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Case Management Developments in Employment and Human Rights Matters

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Case Management Developments in Employment and Human Rights Matters

Posted January 16, 2019

Faced with delays, inefficiencies, and access to justice concerns, the Superior Court of Justice has just announced a pilot project, launching February 1, 2019, whereby parties may opt into a one-judge case management model.  Under this model, the same judge will be assigned to all case conferences, the pre-trial, and the trial of a matter.  Moreover, no motions will be scheduled without the permission of the overseeing judge.  A trial date will be fixed early, and a timeline put in place for completing steps leading up to it.  The judge is expected to assist in narrowing issues and preparing for trial.  The pilot program practice advisory notes that the expected benefits of one-judge case management are “the faster and less costly resolution of civil disputes.” The exception to the one-judge model is for case conferences meant to focus solely on resolution discussions.

In March 2018, the Human Rights Tribunal of Ontario launched a similar new case processing system, whereby an HRTO Vice-Chair is assigned to each application to deal with all adjudicative matters from the time an application is filed until it is closed, with the exception of mediation.  Their new system schedules one day for hearing at an early stage and mandates a case management conference call with the Vice-Chair assigned a month prior to the hearing.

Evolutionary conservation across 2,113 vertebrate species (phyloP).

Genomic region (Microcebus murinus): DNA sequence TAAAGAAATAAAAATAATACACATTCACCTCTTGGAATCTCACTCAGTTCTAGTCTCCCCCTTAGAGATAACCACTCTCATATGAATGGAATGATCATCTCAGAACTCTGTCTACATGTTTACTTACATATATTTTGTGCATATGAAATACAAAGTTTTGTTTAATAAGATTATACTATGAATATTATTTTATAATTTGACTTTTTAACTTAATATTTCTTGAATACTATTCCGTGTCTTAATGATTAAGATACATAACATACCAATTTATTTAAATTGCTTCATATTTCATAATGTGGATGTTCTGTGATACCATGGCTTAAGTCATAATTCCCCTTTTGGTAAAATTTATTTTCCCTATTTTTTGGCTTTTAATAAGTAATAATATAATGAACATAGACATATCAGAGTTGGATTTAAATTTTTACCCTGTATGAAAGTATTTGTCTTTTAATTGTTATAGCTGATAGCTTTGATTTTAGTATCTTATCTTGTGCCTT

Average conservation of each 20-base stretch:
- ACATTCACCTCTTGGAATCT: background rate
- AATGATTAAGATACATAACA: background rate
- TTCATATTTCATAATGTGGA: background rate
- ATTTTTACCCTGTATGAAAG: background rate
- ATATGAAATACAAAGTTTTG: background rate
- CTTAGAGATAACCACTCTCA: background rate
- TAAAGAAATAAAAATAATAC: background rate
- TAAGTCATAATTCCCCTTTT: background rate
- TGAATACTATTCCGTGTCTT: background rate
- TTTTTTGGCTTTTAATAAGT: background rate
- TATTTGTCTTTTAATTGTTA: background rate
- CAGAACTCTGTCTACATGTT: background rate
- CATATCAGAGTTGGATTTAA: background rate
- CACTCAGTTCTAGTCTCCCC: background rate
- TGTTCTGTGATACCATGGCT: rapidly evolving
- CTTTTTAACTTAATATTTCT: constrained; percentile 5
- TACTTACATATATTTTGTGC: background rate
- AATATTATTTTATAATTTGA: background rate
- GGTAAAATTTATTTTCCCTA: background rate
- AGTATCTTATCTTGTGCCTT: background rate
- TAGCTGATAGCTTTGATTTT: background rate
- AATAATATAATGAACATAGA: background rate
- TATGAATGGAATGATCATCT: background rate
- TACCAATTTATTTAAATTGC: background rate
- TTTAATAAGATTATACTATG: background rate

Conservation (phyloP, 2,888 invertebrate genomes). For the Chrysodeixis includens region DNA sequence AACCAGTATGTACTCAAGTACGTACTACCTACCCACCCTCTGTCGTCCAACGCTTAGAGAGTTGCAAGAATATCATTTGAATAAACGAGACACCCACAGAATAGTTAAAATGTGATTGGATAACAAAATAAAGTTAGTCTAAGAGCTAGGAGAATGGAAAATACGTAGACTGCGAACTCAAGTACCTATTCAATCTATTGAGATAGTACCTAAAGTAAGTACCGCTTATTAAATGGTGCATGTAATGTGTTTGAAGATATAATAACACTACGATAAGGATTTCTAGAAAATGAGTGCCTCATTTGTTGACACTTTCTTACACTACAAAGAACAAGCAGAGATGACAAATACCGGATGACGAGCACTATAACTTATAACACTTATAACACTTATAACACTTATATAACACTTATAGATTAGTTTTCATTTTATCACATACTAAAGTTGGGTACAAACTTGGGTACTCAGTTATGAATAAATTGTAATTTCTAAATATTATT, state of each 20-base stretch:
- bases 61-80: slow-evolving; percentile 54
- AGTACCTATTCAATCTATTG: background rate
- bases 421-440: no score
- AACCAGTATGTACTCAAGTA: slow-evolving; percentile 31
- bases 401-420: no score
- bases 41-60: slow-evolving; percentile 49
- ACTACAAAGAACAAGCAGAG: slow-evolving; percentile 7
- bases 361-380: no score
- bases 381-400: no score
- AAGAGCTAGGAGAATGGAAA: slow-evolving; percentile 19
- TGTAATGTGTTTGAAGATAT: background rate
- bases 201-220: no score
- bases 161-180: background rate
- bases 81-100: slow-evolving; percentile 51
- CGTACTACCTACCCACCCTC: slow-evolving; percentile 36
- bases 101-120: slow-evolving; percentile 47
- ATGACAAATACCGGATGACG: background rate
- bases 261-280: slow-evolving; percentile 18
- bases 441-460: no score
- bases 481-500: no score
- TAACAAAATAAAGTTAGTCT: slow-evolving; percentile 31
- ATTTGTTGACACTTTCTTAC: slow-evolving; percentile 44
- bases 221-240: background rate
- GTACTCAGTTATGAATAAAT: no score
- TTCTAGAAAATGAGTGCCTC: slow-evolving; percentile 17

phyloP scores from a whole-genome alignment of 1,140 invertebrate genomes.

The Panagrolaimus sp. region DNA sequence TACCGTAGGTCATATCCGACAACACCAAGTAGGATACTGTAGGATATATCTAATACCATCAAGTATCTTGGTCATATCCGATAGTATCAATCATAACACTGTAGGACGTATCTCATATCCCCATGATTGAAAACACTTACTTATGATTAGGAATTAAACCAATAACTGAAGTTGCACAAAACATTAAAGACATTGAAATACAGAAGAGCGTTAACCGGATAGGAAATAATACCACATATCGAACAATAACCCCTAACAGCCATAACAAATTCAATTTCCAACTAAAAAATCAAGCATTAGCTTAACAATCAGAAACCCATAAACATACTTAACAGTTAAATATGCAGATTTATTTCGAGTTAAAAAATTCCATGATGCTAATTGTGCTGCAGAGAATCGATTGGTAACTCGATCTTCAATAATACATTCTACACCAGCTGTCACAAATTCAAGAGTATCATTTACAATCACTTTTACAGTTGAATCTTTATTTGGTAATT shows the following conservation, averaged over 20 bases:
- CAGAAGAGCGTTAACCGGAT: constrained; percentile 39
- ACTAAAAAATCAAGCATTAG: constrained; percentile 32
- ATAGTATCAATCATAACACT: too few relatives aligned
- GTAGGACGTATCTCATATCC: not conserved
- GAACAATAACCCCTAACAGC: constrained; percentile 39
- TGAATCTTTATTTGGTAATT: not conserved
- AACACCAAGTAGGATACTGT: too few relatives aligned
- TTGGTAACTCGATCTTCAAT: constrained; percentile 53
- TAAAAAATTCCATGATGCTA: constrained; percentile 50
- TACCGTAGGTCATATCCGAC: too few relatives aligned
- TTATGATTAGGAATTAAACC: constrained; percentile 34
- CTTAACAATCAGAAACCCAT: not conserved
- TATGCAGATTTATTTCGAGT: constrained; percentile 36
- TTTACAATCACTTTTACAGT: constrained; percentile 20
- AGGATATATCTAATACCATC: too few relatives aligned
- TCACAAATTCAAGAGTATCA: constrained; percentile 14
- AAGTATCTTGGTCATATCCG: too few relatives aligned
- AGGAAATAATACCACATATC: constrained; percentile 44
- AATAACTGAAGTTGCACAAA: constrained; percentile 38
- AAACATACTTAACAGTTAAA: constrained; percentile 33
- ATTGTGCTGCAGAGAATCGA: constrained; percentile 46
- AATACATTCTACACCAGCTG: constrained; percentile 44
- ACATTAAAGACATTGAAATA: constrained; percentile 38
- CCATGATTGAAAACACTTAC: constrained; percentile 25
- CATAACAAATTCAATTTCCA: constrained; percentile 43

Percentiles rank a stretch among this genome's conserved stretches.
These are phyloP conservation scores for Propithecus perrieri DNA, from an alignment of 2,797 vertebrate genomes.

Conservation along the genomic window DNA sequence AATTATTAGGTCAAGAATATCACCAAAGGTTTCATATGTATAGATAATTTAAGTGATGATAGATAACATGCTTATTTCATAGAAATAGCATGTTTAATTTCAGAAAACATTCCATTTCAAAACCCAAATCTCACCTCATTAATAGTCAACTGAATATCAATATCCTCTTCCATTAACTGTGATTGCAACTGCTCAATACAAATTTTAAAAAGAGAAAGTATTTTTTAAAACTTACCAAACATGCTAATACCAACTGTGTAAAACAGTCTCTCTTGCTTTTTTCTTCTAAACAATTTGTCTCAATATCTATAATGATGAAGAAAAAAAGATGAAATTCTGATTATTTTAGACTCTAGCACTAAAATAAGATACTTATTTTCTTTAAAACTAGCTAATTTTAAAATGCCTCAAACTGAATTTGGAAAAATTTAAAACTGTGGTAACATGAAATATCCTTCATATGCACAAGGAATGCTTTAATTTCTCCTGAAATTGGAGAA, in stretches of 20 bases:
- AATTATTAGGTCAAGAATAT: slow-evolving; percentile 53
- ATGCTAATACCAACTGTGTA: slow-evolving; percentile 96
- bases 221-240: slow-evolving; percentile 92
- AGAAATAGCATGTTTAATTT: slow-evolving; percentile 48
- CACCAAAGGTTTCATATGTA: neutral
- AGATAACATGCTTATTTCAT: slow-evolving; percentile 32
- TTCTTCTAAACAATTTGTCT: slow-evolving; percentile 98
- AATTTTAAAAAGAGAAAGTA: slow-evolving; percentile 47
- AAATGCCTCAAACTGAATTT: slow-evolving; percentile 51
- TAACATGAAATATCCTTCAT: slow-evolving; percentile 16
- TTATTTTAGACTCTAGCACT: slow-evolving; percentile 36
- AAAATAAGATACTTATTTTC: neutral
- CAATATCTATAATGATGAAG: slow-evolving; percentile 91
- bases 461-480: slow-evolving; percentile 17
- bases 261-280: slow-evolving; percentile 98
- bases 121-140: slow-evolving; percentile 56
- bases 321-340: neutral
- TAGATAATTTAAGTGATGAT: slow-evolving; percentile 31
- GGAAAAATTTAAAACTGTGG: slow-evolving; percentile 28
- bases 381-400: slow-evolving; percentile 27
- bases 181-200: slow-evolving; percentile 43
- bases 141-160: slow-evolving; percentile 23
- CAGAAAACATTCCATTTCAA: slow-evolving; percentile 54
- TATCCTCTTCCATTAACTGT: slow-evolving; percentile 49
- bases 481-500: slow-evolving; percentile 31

The Canadian Human Rights Tribunal already has case management practices in place where a Tribunal Member oversees case management calls to manage preliminary issues leading up to a hearing, which that Member will also oversee.

Clearly this one-judge model is going to impact the management of employment and human rights cases moving forward.

Some have concerns about the neutrality of a decision maker going into trial or a hearing in the context of a one-judge model; however, in the labour model, it is very common for the same person to act as both mediator and arbitrator, failing resolution.  Moreover, the HRTO has successfully adopted a mediation-adjudication model, if parties consent.   The concerns about neutrality appear to have been overridden by the desire for a less contentious model of resolution, and for cost-effective outcomes.  These models go beyond the case management systems proposed and currently in place, where mediations are the exception to the one-judge model.

I predict that these models will increase accountability and efficiencies, and allow for more contextualized decision making.  The profession is often resistant to change; it will be interesting to see if the civil pilot project receives ample uptake, if it materially changes the way that parties prepare for trial, and if it encourages greater cooperation and increases likelihood of early resolution.

This blog post was written by Alayna Miller, a member of the Employment team.  She can be reached at 613-369-0374 or at alayna.miller@mannlawyers.com.

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